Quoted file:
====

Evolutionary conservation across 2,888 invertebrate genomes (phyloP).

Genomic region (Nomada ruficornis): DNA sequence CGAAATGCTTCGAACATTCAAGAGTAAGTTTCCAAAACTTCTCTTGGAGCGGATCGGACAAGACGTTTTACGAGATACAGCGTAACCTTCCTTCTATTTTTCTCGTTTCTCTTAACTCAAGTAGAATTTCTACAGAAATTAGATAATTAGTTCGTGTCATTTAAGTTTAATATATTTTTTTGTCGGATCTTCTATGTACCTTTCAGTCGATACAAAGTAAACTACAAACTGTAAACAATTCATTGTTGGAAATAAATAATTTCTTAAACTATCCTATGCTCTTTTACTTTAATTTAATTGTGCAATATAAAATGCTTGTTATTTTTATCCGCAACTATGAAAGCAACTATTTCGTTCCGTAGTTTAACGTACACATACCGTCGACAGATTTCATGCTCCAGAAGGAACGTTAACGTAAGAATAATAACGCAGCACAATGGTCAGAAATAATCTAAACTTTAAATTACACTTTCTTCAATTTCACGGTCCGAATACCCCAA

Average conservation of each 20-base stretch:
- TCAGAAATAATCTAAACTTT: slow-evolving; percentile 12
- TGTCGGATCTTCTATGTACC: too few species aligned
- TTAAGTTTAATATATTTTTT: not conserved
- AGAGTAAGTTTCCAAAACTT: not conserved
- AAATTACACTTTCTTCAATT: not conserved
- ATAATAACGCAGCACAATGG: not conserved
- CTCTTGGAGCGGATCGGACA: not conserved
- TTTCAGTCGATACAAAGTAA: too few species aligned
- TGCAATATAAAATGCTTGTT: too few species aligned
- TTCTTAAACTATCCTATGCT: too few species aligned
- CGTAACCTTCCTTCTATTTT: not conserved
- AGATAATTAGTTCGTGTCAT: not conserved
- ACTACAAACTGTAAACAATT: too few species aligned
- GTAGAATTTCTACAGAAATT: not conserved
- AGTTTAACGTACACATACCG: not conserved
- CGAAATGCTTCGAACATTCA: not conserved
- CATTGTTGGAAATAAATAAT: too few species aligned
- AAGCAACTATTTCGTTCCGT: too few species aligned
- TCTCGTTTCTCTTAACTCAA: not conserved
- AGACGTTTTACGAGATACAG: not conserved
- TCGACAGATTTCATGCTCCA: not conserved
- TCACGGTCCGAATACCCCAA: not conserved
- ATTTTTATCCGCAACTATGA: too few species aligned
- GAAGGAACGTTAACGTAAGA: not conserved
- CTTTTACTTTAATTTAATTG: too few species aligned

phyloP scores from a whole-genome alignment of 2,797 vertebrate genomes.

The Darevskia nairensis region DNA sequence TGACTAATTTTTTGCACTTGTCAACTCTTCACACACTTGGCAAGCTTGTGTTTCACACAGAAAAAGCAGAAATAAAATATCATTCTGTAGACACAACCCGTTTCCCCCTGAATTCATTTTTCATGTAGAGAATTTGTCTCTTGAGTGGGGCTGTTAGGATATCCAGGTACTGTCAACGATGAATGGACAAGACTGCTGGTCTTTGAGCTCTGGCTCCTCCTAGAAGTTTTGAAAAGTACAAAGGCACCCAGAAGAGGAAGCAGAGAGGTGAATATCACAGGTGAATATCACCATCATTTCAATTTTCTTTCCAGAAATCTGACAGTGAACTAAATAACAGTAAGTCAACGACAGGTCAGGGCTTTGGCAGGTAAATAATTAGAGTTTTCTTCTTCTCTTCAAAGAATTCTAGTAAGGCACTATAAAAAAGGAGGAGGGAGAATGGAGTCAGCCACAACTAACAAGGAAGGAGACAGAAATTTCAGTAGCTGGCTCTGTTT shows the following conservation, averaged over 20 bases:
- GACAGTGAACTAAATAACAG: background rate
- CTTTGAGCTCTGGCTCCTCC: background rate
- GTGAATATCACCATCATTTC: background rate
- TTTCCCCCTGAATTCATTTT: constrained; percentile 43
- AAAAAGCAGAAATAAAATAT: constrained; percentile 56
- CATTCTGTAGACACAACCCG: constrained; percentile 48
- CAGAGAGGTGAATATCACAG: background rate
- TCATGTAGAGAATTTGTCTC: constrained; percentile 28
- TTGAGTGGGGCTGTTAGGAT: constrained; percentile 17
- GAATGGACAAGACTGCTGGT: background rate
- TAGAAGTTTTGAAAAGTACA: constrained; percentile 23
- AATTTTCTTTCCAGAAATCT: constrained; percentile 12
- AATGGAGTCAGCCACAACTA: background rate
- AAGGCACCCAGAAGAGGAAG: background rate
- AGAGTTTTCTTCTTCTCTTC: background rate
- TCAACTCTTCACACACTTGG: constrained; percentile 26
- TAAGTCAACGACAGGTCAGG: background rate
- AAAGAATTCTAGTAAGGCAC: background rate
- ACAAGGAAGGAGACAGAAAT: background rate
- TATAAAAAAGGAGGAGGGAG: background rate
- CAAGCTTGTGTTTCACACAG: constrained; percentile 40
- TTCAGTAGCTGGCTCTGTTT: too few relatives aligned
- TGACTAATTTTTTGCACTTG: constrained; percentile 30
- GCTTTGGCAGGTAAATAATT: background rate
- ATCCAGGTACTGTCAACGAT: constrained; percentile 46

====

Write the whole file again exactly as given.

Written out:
Evolutionary conservation across 2,888 invertebrate genomes (phyloP).

Genomic region (Nomada ruficornis): DNA sequence CGAAATGCTTCGAACATTCAAGAGTAAGTTTCCAAAACTTCTCTTGGAGCGGATCGGACAAGACGTTTTACGAGATACAGCGTAACCTTCCTTCTATTTTTCTCGTTTCTCTTAACTCAAGTAGAATTTCTACAGAAATTAGATAATTAGTTCGTGTCATTTAAGTTTAATATATTTTTTTGTCGGATCTTCTATGTACCTTTCAGTCGATACAAAGTAAACTACAAACTGTAAACAATTCATTGTTGGAAATAAATAATTTCTTAAACTATCCTATGCTCTTTTACTTTAATTTAATTGTGCAATATAAAATGCTTGTTATTTTTATCCGCAACTATGAAAGCAACTATTTCGTTCCGTAGTTTAACGTACACATACCGTCGACAGATTTCATGCTCCAGAAGGAACGTTAACGTAAGAATAATAACGCAGCACAATGGTCAGAAATAATCTAAACTTTAAATTACACTTTCTTCAATTTCACGGTCCGAATACCCCAA

Average conservation of each 20-base stretch:
- TCAGAAATAATCTAAACTTT: slow-evolving; percentile 12
- TGTCGGATCTTCTATGTACC: too few species aligned
- TTAAGTTTAATATATTTTTT: not conserved
- AGAGTAAGTTTCCAAAACTT: not conserved
- AAATTACACTTTCTTCAATT: not conserved
- ATAATAACGCAGCACAATGG: not conserved
- CTCTTGGAGCGGATCGGACA: not conserved
- TTTCAGTCGATACAAAGTAA: too few species aligned
- TGCAATATAAAATGCTTGTT: too few species aligned
- TTCTTAAACTATCCTATGCT: too few species aligned
- CGTAACCTTCCTTCTATTTT: not conserved
- AGATAATTAGTTCGTGTCAT: not conserved
- ACTACAAACTGTAAACAATT: too few species aligned
- GTAGAATTTCTACAGAAATT: not conserved
- AGTTTAACGTACACATACCG: not conserved
- CGAAATGCTTCGAACATTCA: not conserved
- CATTGTTGGAAATAAATAAT: too few species aligned
- AAGCAACTATTTCGTTCCGT: too few species aligned
- TCTCGTTTCTCTTAACTCAA: not conserved
- AGACGTTTTACGAGATACAG: not conserved
- TCGACAGATTTCATGCTCCA: not conserved
- TCACGGTCCGAATACCCCAA: not conserved
- ATTTTTATCCGCAACTATGA: too few species aligned
- GAAGGAACGTTAACGTAAGA: not conserved
- CTTTTACTTTAATTTAATTG: too few species aligned

phyloP scores from a whole-genome alignment of 2,797 vertebrate genomes.

The Darevskia nairensis region DNA sequence TGACTAATTTTTTGCACTTGTCAACTCTTCACACACTTGGCAAGCTTGTGTTTCACACAGAAAAAGCAGAAATAAAATATCATTCTGTAGACACAACCCGTTTCCCCCTGAATTCATTTTTCATGTAGAGAATTTGTCTCTTGAGTGGGGCTGTTAGGATATCCAGGTACTGTCAACGATGAATGGACAAGACTGCTGGTCTTTGAGCTCTGGCTCCTCCTAGAAGTTTTGAAAAGTACAAAGGCACCCAGAAGAGGAAGCAGAGAGGTGAATATCACAGGTGAATATCACCATCATTTCAATTTTCTTTCCAGAAATCTGACAGTGAACTAAATAACAGTAAGTCAACGACAGGTCAGGGCTTTGGCAGGTAAATAATTAGAGTTTTCTTCTTCTCTTCAAAGAATTCTAGTAAGGCACTATAAAAAAGGAGGAGGGAGAATGGAGTCAGCCACAACTAACAAGGAAGGAGACAGAAATTTCAGTAGCTGGCTCTGTTT shows the following conservation, averaged over 20 bases:
- GACAGTGAACTAAATAACAG: background rate
- CTTTGAGCTCTGGCTCCTCC: background rate
- GTGAATATCACCATCATTTC: background rate
- TTTCCCCCTGAATTCATTTT: constrained; percentile 43
- AAAAAGCAGAAATAAAATAT: constrained; percentile 56
- CATTCTGTAGACACAACCCG: constrained; percentile 48
- CAGAGAGGTGAATATCACAG: background rate
- TCATGTAGAGAATTTGTCTC: constrained; percentile 28
- TTGAGTGGGGCTGTTAGGAT: constrained; percentile 17
- GAATGGACAAGACTGCTGGT: background rate
- TAGAAGTTTTGAAAAGTACA: constrained; percentile 23
- AATTTTCTTTCCAGAAATCT: constrained; percentile 12
- AATGGAGTCAGCCACAACTA: background rate
- AAGGCACCCAGAAGAGGAAG: background rate
- AGAGTTTTCTTCTTCTCTTC: background rate
- TCAACTCTTCACACACTTGG: constrained; percentile 26
- TAAGTCAACGACAGGTCAGG: background rate
- AAAGAATTCTAGTAAGGCAC: background rate
- ACAAGGAAGGAGACAGAAAT: background rate
- TATAAAAAAGGAGGAGGGAG: background rate
- CAAGCTTGTGTTTCACACAG: constrained; percentile 40
- TTCAGTAGCTGGCTCTGTTT: too few relatives aligned
- TGACTAATTTTTTGCACTTG: constrained; percentile 30
- GCTTTGGCAGGTAAATAATT: background rate
- ATCCAGGTACTGTCAACGAT: constrained; percentile 46